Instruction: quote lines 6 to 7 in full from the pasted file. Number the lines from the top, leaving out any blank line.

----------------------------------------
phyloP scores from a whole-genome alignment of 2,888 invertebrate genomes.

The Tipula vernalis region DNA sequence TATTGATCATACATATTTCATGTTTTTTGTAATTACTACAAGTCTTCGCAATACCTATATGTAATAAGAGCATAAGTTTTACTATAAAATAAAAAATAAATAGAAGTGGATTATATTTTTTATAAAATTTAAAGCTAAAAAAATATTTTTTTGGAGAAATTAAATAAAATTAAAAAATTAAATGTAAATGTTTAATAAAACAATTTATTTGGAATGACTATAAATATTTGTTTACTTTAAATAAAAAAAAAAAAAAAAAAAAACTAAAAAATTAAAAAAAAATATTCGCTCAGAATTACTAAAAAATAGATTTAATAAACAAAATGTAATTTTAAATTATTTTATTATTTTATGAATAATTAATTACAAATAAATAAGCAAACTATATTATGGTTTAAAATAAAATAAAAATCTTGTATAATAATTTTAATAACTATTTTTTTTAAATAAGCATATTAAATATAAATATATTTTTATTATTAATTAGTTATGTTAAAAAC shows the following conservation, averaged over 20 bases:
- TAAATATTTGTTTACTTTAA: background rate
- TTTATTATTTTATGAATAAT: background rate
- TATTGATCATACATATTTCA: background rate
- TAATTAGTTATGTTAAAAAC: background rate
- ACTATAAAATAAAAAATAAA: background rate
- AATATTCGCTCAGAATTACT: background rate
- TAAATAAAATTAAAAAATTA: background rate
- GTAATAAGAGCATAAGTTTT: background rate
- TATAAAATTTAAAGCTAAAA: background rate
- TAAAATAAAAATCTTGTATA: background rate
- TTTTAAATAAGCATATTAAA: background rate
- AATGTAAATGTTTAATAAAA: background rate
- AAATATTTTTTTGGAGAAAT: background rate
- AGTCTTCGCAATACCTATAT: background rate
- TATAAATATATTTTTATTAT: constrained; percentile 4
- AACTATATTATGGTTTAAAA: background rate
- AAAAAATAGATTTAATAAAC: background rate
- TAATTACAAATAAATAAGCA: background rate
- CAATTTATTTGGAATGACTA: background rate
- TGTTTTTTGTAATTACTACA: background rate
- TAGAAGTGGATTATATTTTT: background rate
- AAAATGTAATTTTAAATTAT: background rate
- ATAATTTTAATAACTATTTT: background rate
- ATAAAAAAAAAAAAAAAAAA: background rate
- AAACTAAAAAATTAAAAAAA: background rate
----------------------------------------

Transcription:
- TAATTAGTTATGTTAAAAAC: background rate
- ACTATAAAATAAAAAATAAA: background rate